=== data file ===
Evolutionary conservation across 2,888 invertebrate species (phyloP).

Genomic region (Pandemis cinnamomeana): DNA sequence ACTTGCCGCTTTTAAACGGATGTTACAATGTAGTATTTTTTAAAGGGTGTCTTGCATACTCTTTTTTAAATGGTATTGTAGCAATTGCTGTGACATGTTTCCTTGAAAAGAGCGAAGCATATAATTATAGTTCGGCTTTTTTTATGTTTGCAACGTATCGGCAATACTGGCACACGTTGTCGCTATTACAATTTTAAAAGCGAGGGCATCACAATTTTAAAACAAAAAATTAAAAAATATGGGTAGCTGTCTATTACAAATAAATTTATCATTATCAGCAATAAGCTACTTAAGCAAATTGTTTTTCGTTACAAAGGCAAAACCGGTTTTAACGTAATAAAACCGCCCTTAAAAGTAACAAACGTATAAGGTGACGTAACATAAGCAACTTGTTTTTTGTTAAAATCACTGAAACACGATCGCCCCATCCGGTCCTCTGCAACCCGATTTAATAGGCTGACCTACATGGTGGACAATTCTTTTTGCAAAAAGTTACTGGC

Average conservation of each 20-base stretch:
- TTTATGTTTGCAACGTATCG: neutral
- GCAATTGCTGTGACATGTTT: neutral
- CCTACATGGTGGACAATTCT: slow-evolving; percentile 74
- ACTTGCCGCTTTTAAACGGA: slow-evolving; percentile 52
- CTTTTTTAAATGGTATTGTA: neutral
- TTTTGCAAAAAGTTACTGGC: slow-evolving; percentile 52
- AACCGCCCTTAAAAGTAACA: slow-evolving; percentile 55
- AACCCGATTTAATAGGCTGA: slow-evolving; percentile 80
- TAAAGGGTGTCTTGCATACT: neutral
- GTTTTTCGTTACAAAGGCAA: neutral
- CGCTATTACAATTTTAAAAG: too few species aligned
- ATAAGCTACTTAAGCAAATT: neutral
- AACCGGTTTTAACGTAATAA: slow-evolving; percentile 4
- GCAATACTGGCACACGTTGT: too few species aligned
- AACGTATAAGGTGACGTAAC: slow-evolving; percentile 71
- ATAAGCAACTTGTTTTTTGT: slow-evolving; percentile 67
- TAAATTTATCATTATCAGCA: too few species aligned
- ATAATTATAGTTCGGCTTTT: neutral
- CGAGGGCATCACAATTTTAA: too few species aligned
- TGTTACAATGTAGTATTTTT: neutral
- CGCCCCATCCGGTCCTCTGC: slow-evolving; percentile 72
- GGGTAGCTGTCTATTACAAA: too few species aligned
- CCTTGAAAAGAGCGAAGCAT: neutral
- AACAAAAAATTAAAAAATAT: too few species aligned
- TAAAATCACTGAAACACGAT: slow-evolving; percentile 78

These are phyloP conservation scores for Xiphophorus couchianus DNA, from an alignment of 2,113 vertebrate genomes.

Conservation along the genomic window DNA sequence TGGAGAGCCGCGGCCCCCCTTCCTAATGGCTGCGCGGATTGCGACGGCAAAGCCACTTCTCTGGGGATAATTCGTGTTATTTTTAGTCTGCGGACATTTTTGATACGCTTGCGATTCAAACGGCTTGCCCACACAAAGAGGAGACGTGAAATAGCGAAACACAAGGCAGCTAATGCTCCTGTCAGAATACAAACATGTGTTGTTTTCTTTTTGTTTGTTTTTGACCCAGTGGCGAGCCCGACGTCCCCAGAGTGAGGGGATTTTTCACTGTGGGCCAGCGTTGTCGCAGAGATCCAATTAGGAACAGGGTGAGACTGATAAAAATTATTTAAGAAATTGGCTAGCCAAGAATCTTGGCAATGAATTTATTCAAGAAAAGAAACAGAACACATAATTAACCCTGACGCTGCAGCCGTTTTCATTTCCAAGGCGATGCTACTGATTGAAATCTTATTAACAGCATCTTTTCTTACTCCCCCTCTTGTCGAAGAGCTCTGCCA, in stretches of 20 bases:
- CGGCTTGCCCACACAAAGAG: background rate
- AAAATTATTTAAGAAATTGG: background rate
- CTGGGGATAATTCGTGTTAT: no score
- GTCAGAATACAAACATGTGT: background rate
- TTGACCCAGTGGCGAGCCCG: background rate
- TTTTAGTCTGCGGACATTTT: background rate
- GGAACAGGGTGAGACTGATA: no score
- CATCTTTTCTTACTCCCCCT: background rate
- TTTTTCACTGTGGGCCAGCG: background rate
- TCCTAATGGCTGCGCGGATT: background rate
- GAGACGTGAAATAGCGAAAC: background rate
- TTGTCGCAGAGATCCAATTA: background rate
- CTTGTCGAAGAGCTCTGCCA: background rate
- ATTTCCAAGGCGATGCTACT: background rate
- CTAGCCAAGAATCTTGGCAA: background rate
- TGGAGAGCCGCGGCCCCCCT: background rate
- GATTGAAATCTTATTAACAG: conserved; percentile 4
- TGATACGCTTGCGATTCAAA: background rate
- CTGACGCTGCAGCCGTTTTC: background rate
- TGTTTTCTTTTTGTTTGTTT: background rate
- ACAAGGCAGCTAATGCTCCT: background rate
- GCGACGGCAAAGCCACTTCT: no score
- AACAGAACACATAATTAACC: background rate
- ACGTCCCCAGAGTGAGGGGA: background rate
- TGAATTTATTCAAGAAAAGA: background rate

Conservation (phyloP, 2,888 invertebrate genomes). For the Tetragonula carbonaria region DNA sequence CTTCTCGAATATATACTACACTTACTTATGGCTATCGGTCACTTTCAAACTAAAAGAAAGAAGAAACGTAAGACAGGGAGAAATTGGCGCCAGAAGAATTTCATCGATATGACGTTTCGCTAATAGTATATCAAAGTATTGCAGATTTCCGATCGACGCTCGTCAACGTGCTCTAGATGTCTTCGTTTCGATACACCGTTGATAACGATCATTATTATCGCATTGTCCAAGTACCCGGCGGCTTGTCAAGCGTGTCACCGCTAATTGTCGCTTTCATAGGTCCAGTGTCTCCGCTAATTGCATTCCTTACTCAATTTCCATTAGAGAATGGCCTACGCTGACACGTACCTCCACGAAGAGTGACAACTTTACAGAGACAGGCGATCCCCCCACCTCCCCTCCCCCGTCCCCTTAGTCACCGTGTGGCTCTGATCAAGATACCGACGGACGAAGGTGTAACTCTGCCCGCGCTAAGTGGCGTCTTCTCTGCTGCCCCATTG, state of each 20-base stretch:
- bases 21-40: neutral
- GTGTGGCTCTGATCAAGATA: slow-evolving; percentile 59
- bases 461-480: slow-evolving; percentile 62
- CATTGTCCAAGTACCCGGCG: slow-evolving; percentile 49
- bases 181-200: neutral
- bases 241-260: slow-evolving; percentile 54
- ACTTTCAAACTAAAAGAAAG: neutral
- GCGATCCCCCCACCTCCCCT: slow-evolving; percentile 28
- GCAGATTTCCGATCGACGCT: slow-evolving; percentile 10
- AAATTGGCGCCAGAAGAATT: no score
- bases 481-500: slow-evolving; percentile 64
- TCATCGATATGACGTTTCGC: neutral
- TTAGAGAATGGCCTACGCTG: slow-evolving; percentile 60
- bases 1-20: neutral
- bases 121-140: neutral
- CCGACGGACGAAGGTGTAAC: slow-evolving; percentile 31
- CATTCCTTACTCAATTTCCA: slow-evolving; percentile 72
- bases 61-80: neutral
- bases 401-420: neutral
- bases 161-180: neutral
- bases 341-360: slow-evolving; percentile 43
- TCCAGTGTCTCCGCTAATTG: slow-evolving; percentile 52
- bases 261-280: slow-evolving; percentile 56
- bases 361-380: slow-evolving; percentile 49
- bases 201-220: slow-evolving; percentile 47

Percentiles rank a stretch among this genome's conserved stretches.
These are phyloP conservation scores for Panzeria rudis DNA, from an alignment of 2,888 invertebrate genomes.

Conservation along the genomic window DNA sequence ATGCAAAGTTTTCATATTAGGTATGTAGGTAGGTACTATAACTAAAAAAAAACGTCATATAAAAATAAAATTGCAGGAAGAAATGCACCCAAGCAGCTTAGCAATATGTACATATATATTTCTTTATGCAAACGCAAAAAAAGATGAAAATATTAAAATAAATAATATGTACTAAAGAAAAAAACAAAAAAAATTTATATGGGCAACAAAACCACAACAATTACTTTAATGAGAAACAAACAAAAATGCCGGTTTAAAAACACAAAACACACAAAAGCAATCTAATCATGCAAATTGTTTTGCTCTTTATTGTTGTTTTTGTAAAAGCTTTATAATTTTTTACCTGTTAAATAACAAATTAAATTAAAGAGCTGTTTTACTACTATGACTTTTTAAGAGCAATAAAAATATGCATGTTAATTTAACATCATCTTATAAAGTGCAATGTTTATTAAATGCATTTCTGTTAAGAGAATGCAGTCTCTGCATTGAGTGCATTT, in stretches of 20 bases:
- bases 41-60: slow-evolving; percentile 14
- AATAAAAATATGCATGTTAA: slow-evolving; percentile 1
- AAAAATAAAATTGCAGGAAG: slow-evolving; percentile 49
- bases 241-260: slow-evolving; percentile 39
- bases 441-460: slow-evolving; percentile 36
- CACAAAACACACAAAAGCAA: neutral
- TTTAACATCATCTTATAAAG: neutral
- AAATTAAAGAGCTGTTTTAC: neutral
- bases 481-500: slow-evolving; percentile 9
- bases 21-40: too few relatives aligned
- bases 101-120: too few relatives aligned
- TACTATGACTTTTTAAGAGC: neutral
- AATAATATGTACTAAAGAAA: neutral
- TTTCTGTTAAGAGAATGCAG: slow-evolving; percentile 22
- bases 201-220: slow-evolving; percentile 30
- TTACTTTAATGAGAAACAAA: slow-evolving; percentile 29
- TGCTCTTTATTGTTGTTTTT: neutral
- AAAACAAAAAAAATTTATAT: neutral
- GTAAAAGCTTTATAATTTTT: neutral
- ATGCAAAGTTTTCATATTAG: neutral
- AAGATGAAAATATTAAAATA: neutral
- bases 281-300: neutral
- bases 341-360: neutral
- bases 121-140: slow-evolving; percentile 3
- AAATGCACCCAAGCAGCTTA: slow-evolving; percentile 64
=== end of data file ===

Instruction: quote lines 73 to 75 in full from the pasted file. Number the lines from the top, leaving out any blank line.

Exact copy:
- CATTCCTTACTCAATTTCCA: slow-evolving; percentile 72
- bases 61-80: neutral
- bases 401-420: neutral